Many aspiring entrepreneurs let what they don’t know become a stumbling block to launching their businesses. But for Busque, what she didn’t know, she knew she could figure out. She recalls a conversation she had with herself just before leaving her job at IBM to pursue TaskRabbit:
“I was thinking about all the things that I didn’t know how to do. I was thinking, ‘All I know how to do is build this product. I’m a coder; I know how to code. I don’t know how to raise money from investors, I don’t know how to hire, I don’t know how to fire, I don’t know how to build a financial model.’ And then I realized that, to me it sounds funny, but I remember saying to myself: ‘This is not rocket science. … Just go figure it out.’”
Busque cites confidence as a key requirement for every successful entrepreneur. “As an entrepreneur, you’re doing something that no one’s ever done before, and you’re going to have to innovate and build new things in new ways.”
Another key entrepreneurial quality? Adaptability. And having gone from engineer to entrepreneur to investor, Busque clearly has that in spades. Though she studied at a women’s liberal arts college, she works in the mostly male tech industry. Though she’s highly analytical and majored in math and computer science, she appreciates the arts and minored in dance.
“The appreciation of those other aspects has really aided me in being able to adapt, and learn quickly, and jump into new situations, and have the confidence that I’m going to be able to figure out and learn whatever I need to as fast as I need to.”
From Founder to Investor
In 2016, Busque stepped down as CEO of TaskRabbit, and in September 2017, the company was sold to Ikea. (Interestingly, in a TEDx Talk six years prior to the acquisition, Busque said the most popular task posted on the platform was Ikea furniture assembly.)
“TaskRabbit is my first baby, my first child,” she says. “The one thing that you would hope for your child or for your company is that it has a full life, right? And is happy, and grows up, and moves on from you. And so I feel very fortunate that I got to be on that journey and see that happen all the way through.”
Even after the acquisition, Busque has her feet firmly planted in the startup world. She serves as executive chairwoman at TaskRabbit and has transitioned into the role of investor as general partner at Fuel Capital, a seed-stage venture fund in San Francisco. It’s a natural transition, given her background as the founder of a venture-funded startup.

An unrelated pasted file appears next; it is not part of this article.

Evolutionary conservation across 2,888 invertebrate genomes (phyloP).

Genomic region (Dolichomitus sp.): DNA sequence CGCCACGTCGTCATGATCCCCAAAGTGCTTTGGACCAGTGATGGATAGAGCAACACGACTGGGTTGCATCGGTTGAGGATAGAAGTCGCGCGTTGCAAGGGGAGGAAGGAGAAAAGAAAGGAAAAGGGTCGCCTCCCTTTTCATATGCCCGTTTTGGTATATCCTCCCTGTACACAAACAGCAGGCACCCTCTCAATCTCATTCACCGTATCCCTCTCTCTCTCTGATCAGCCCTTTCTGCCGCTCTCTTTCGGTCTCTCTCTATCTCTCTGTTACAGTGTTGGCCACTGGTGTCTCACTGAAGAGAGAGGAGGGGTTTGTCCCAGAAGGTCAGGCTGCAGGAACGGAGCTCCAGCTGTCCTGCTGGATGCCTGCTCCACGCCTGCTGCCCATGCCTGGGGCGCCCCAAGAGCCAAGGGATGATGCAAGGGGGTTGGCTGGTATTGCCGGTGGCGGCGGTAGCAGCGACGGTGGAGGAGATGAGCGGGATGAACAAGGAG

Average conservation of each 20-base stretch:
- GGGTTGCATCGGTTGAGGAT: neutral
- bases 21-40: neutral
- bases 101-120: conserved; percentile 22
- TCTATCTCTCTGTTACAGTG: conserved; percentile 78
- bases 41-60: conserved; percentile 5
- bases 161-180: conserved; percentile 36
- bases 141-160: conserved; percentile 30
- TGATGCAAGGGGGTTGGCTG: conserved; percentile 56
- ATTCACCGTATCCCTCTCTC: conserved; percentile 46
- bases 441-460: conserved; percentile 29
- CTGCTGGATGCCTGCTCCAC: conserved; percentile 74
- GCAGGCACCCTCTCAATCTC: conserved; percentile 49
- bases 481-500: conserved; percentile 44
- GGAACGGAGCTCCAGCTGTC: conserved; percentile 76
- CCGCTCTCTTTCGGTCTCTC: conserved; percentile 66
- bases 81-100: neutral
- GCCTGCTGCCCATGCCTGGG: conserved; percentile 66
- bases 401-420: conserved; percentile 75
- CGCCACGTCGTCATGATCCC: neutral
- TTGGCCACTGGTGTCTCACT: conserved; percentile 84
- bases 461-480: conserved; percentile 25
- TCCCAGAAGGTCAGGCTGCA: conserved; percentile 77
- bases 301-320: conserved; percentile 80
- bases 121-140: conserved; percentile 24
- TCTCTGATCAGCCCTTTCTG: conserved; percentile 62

“Building things has always been my passion,” she says. “I love the early stages of a company, when there is a seemingly impossible-yet-pressing problem to solve. I couldn’t be more excited to work closely with early-stage founders and their teams as they take on world-changing ideas—much like I did during my early days at TaskRabbit.”
Given her years of experience building a peer-to-peer marketplace, Busque as an investor has chosen to focus on consumer businesses and marketplaces.
“I’ve also focused my attention on meeting and supporting the ‘outsiders,’” she says, such as women founders, those who don’t fit the typical mold, and those who aren’t based in Silicon Valley. “It’s been awesome to meet so many awesome entrepreneurs who don’t look like the typical founder. … I certainly didn’t!”
Her new role and focus couldn’t come at a better time. According to the Crunchbase “Women in Venture” report, in 2017, only 6 percent of all seed dollars went to female-only-founded startups, while male-only-founded startups received 83 percent of all seed dollars. Those figures have remained remarkably static since 2012.
Busque’s first investments reflect the type of impact she hopes to make. Werk is a women-founded career platform helping women find flexible job opportunities. Feather is a Brooklyn-based startup that provides affordable furniture rental with quick delivery.
“As I thought about what I wanted to do next, I just started getting pulled in the direction of venture from a lot of different angles,” Busque says, “from investors that I highly respect, from friends that were in the industry, and so I made the decision that I wanted to do investing full time as the next stage of my career.”
And if the previous stage of her career is any indication, there’s no task too big for Busque.
- The two traits Busque says all entrepreneurs need to have to be successful (it has nothing to do with skills or industry knowledge)
- The stumbling block that keeps many aspiring entrepreneurs from launching businesses
- How Busque eventually got comfortable with competitors entering her space
- Why Busque’s “never quit” attitude was the key driver of TaskRabbit’s early success
Full Transcript of Podcast with Leah Busque